Having evaluated hundreds of sites across the country on dozens of criteria, a noted researcher on Wednesday released an annual report awaited by sunworshippers, travel publishers and chambers of commerce: His "Top 10" list of best beaches in the United States.
Topping the list was North Beach at Fort De Soto Park, located southwest of St. Petersburg, Fla. In fact, the state had three beaches on the list, tying with Hawaii for the most.
Stephen Leatherman, the Florida International University researcher who's been issuing the reports since 1991, described North Beach as "a natural jewel on the finger of a sun-drenched city."
"It’s a long, wide, sugar sand beach with great shelling and thriving natural dunes," he said of the beach, located on an island in Tampa Bay.
Leatherman's "Top 10" beaches, in order, are:
- Fort De Soto Park - North Beach. St Petersburg, Fla.
- Ocracoke Island. Outer Banks, N.C.
- Hanalei Bay. Kauai, Hawaii
- Caladesi Island State Park. Clearwater, Fla.
- Fleming Beach. Maui, Hawaii
- Coast Guard Beach. Cape Cod, Mass.
- Coronado Beach. San Diego, Calif.
- Cape Florida State Park. Key Biscayne, Fla.
- Main Beach. East Hampton, N.Y.
- Hamoa Beach. Maui, Hawaii
Criteria balance recreation, ecology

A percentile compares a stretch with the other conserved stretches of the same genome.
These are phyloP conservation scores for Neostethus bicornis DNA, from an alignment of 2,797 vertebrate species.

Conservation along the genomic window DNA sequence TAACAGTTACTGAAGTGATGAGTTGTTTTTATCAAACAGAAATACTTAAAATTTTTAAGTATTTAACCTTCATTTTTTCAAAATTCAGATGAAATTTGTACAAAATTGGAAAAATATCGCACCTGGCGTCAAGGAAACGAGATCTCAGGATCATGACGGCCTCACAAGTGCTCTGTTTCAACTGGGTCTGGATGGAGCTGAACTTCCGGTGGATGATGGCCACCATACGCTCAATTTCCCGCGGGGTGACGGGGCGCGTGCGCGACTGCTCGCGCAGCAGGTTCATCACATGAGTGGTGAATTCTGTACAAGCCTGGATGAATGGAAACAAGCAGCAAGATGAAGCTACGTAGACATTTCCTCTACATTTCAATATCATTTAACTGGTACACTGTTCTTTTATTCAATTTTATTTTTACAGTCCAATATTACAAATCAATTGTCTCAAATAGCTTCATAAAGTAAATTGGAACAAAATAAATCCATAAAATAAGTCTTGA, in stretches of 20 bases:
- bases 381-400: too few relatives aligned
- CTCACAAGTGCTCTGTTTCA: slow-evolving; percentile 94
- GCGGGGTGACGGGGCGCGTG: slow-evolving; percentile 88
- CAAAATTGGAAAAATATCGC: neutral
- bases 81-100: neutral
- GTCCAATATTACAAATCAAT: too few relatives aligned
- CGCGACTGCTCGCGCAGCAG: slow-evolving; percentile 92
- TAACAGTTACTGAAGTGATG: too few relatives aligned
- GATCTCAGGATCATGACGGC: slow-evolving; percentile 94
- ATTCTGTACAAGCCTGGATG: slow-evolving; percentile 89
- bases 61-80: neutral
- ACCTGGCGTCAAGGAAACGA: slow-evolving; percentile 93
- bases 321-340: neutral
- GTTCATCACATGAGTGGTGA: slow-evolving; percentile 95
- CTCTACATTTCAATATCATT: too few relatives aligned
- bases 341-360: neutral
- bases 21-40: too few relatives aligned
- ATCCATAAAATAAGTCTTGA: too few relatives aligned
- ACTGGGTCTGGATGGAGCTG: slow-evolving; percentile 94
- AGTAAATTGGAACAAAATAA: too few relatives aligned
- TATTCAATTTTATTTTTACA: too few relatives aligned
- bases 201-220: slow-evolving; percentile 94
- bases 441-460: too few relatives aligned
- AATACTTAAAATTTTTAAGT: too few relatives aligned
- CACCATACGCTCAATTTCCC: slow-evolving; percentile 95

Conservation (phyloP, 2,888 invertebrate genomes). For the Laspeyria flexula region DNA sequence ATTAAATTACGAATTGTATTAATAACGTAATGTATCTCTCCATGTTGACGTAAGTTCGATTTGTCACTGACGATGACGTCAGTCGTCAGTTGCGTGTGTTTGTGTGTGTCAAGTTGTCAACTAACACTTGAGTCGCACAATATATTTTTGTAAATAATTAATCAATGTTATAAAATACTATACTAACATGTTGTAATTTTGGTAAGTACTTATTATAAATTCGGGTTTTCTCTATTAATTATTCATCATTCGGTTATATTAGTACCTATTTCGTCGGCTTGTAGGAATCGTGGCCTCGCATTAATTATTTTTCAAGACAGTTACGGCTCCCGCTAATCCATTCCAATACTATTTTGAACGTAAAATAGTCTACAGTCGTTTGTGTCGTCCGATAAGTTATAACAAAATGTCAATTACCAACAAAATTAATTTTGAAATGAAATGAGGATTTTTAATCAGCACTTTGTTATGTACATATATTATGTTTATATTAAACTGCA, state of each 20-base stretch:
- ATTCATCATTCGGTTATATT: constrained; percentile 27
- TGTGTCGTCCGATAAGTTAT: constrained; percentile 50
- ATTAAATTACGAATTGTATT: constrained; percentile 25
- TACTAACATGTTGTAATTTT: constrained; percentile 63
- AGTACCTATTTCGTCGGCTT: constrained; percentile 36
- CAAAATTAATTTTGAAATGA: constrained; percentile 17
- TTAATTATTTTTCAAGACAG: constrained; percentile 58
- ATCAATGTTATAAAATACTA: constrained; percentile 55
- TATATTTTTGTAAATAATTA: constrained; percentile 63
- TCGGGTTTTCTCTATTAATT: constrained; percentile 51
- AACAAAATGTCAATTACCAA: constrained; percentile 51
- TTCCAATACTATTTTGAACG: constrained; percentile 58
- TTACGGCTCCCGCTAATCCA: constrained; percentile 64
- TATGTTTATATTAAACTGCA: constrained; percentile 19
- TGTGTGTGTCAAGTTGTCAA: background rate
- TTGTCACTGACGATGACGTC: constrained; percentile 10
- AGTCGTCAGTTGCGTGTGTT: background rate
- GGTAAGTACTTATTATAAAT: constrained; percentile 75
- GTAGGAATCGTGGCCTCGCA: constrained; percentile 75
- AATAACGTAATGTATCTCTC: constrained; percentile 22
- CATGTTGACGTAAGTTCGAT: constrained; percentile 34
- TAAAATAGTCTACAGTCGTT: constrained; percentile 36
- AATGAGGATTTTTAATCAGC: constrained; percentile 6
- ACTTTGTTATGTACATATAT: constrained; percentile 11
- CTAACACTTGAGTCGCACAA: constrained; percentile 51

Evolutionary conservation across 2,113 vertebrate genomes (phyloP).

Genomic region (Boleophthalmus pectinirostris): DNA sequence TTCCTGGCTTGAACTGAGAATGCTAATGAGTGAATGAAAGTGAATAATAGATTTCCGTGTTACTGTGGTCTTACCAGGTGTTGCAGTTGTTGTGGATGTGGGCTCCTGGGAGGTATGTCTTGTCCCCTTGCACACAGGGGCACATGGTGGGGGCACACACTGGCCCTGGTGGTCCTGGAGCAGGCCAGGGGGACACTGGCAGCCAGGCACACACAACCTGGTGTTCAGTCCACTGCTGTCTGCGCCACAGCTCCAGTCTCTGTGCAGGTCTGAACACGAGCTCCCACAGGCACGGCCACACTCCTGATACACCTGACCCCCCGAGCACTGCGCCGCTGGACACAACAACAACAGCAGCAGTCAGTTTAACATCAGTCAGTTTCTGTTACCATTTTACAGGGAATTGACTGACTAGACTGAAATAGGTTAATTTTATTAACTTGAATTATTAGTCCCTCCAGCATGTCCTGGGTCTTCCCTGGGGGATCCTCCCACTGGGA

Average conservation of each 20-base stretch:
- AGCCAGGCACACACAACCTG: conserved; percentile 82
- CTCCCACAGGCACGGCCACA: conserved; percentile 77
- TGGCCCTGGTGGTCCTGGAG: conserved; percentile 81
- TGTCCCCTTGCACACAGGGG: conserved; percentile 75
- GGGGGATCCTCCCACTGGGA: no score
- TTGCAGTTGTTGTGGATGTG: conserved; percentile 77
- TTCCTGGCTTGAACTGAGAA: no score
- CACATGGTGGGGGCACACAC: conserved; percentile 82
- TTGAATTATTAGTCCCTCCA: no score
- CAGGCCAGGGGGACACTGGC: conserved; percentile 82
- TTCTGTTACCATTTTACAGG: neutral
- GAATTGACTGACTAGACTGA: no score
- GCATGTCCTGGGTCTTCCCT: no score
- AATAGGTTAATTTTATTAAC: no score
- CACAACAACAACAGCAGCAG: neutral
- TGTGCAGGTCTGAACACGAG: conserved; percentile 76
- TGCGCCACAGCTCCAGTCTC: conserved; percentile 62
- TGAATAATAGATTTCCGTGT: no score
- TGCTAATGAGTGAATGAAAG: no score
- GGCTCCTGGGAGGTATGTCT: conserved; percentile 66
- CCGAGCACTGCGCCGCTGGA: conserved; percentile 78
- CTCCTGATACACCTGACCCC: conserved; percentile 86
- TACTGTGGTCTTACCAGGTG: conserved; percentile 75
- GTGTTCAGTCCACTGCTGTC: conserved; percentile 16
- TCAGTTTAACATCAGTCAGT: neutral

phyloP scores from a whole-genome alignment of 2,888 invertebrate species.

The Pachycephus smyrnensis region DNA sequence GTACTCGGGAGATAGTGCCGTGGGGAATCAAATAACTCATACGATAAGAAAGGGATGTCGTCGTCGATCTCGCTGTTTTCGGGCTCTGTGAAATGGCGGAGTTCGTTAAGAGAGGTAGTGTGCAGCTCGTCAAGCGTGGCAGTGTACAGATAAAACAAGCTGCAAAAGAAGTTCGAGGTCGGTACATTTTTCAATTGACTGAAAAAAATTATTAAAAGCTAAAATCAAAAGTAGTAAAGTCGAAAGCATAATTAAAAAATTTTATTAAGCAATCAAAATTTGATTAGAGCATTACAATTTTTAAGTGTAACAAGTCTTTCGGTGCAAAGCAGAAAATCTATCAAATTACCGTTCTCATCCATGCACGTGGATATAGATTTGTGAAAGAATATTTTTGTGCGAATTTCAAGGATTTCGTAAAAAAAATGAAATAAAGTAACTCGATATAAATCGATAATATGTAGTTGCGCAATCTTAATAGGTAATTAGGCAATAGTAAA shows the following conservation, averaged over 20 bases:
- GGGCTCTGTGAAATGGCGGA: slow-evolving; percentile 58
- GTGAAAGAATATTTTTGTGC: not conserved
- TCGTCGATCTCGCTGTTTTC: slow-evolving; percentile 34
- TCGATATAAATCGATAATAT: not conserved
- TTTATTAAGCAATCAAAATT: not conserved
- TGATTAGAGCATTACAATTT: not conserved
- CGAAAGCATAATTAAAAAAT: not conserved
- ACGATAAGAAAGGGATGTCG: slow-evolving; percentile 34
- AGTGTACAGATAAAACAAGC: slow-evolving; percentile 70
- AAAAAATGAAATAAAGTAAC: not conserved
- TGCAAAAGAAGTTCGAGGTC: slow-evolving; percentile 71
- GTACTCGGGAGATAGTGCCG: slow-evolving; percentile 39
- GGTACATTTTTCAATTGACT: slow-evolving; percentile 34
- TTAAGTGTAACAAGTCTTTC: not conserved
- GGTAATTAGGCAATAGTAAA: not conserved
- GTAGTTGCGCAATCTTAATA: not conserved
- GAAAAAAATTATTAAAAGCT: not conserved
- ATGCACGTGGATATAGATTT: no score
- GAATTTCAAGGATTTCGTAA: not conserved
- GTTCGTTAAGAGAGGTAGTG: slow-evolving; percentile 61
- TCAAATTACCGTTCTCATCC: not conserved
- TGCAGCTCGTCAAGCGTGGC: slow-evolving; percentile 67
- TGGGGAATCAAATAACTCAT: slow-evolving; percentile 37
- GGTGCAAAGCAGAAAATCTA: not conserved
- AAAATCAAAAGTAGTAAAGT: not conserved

Director of the Laboratory for Coastal Research at Florida International University, Leatherman weighed 50 criteria in reviewing 650 major public beaches along the U.S. coast.
The criteria ranged from factors important to sunbathers — like the coarseness of sand — to those of concern to health and environmental experts — like sewage and algae content in the water.
How well local officials manage a beach, balancing the environment and recreation, is also a key criteria.
"A huge part of good beach management is about involving the public and offering a meaningful connection with the environment," Leatherman said, adding that the Pinellas County officials who manage North Beach do "an extraordinary job of caring for their place."
First list was non-scientific
Leatherman stumbled onto an annual list after a reporter contacted him in 1989 and he quickly rattled off 10 beaches that he liked. He later realized that was hardly a scientific approach and quickly made amends.
"Criteria? I didn't have any criteria," he writes on his Web site. "All of this hoopla made me think about how seriously Americans take ratings. Everyone wants to know what is best. We rate everything from hotels and restaurants to graduate programs in universities, so why not beaches?"
Apart from his annual list, Leatherman also founded a National Healthy Beaches Campaign, whose mission is to create "a balance between the recreational use of our nation's beaches and maintaining the environmental quality and safety of this prized resource."
Background on the beach list and research is online at www.drbeach.org/drbeach/.